Sunday, October 12

Climb to a prime


I took on my table of A195264 three years ago. I am still chipping away at the currently-317 primary unknowns (out of 10000), extending ECM-factorization attempts from 2000 to 5000 curves. I'm not yet even half-way through the list. Occasionally factordb will have found for me (over time) the large factors for up to 116-digit composites! And in a handful of cases I have evolved an unknown into a prime — which finishes those unknowns from consideration, but there are plenty more.

I've been a little resentful that I hadn't picked the arguably aesthetically-better (one less arithmetic symbol with which to deal), historically better-known home prime sequence (A037274) on which to while away my time. No matter now: John Conway has offered $1000 for a resolution (problem 5) to term #20 of A195264, not term #49 of A037274 — which he could easily have picked instead. I don't believe that (mathematically) it makes any difference: one is as contrived as the other. Conway's point (I think) is that there exist easily-stated but impossible-to-prove conjectures about such sequences. To collect the $1000 for problem 5, you will almost certainly have to luck into a prime in the evolution, because proving that it doesn't evolve into a prime may well be impossible.

While the prize may spur some to further evolve A195265, it may also impede them from sharing any results of that effort. I hope that's not the case.

13 comments:

  1. Hey Hans! You're the only person a google search indicates ever worked on this problem. I found a number you might be interested in, but I'll be damned if I can find your email address... send me a note: lorentztrans@gmail.com

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  2. https://www.youtube.com/watch?v=NT4UCRoQEQ4
    Hey Hans, I found a solution to Base 2!
    (Also a solution to base 6, 8, 29, etc. via XB+Y=X^Y)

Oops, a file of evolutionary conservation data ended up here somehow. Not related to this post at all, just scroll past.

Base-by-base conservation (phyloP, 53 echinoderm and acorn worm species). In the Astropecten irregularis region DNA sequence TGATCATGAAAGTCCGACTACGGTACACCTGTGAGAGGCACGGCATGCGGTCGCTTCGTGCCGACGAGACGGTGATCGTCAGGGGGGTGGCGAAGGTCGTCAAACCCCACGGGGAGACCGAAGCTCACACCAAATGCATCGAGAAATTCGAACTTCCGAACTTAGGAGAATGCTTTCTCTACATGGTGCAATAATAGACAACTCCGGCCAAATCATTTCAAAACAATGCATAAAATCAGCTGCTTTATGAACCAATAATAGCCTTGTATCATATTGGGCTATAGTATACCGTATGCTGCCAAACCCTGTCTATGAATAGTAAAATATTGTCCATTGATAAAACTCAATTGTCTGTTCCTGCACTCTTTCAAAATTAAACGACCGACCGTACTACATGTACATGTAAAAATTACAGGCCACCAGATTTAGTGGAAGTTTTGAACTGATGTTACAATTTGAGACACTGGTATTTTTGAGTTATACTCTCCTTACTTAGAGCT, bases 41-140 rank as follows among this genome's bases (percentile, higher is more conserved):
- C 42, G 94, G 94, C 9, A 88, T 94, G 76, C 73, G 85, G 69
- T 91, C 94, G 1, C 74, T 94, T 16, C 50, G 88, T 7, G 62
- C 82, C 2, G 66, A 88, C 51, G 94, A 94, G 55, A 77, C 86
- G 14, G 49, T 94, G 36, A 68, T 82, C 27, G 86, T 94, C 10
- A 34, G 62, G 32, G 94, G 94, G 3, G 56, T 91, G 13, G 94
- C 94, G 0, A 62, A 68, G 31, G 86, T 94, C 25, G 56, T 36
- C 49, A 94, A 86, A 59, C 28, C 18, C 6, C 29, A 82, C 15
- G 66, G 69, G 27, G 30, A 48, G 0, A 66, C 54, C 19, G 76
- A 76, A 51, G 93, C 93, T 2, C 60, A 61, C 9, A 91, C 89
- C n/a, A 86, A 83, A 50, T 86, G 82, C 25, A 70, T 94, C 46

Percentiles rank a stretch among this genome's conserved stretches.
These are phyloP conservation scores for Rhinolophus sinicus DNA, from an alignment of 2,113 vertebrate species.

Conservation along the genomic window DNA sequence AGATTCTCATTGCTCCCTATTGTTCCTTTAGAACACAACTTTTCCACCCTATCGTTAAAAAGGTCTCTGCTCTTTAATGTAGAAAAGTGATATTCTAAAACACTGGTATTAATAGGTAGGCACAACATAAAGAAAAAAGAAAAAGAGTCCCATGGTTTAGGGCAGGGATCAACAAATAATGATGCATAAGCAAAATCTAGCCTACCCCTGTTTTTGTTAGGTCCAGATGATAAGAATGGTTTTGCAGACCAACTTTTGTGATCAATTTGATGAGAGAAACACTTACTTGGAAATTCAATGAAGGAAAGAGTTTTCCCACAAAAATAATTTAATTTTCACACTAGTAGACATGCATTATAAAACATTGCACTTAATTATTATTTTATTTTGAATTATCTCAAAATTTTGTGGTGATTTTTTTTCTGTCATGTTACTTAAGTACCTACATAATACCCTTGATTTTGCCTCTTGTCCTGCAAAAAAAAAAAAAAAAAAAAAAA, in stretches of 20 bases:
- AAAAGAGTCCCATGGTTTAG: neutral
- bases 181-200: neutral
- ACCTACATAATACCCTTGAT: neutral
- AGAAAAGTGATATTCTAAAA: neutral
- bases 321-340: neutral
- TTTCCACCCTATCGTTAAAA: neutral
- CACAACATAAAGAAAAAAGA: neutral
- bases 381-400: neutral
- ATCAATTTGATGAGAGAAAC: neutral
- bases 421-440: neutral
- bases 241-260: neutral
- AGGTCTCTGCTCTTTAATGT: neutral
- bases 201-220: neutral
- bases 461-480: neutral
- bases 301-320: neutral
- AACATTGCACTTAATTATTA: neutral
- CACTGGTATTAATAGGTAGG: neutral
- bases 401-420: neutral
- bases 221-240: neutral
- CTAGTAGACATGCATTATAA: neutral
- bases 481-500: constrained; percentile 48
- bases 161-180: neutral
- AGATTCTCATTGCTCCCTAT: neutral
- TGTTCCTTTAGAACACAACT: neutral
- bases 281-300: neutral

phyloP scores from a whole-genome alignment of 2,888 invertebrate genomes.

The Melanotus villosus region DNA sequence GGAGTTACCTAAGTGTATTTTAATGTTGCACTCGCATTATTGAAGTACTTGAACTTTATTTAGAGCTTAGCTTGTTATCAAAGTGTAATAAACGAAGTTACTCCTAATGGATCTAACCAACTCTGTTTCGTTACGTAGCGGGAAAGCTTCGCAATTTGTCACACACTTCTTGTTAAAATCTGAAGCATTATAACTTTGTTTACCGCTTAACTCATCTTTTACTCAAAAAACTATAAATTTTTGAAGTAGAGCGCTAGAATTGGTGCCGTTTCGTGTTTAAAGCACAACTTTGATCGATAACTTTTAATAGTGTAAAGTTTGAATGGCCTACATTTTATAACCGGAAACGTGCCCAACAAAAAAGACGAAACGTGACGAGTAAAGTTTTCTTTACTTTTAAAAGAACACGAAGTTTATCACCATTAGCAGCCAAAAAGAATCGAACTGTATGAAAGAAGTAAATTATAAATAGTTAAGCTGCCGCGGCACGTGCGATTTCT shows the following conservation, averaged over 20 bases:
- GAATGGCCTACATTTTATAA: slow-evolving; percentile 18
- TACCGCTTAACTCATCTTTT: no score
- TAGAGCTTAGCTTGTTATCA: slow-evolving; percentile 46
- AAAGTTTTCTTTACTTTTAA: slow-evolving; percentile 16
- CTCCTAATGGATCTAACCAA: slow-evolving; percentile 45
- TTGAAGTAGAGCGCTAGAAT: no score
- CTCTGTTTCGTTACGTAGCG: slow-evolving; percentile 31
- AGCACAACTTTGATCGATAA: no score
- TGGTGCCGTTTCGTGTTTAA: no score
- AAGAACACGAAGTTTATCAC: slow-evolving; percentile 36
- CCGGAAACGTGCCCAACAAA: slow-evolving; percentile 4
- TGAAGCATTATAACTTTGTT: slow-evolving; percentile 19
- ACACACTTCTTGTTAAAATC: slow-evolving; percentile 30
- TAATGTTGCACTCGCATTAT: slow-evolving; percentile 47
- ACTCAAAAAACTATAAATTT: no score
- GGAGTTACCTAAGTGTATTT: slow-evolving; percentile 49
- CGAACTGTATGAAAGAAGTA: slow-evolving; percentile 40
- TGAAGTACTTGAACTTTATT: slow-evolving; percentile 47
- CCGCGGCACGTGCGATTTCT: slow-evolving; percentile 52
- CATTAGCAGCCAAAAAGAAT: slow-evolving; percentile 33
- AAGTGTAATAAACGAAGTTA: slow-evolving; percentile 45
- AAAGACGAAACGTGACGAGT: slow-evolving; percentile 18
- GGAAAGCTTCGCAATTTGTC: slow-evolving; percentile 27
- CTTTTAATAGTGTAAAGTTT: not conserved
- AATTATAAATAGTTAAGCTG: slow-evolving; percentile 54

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    1. Hey Keith. Your base-two solution appears to be 1269 = 3*3*3*47. Of course how factorizations are expressed is somewhat arbitrary, but the way Conway's climb-to-a-prime was played was not. More specifically, repeating factors are expressed as powers. For example, 255987 = 3^3*19*499 which is, by the way, a "proper" base-two solution.

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    2. My solution is actually a dual one which involves a 2-cycle. It does follow the rules and I checked it myself. However, how did you find that one-cycle?

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    3. Also, my Python code shows it accounts for this?

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  3. Bonus Clarification:
    (1269)1011110101=11^11*101111(3^3*47)
    (1007)1111101111=10011*110101(19*53)

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    1. Got it. (Your 1269 binary has a zero missing.) I got my one-cycle from David Seal's post, here:

      http://list.seqfan.eu/pipermail/seqfan/2017-June/017685.html

      David also gives a couple of two-cycles, including yours.

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  4. Speaking of which, I don't know David's contacts or whether he considered this, but it is possible to set up equations like
    x^c=x*b^2+c / x^(c-1)-c/x=b^2
    for xyz(b) where c=yb+z.
    I was wondering if you had any advice how to approach equations like this. I know you are a brute force kind of guy, but you may know a way to prove it is impossible or something like that.

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    1. You are right! I'm not much of a mathematician. Rather, I consider myself an empiricist.

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    2. I know it is fun to optimise code to find specific fun numbers, but you did not answer my question.

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    3. I have no advice on how to approach equations like yours. That is because I do not know how to approach them myself. That is because I am not much of a mathematician. Needless to say (but I will in case there is any doubt), I do not know a way to prove anything as it relates to this.

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  5. If you enjoy fun challenges, here is an equation you can try to solve for the purposes of this problem: 4^m+6m=27^n+6n+1 (m and n are natural numbers)

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    Replies
    1. It's only fun when you find solutions. I found none.

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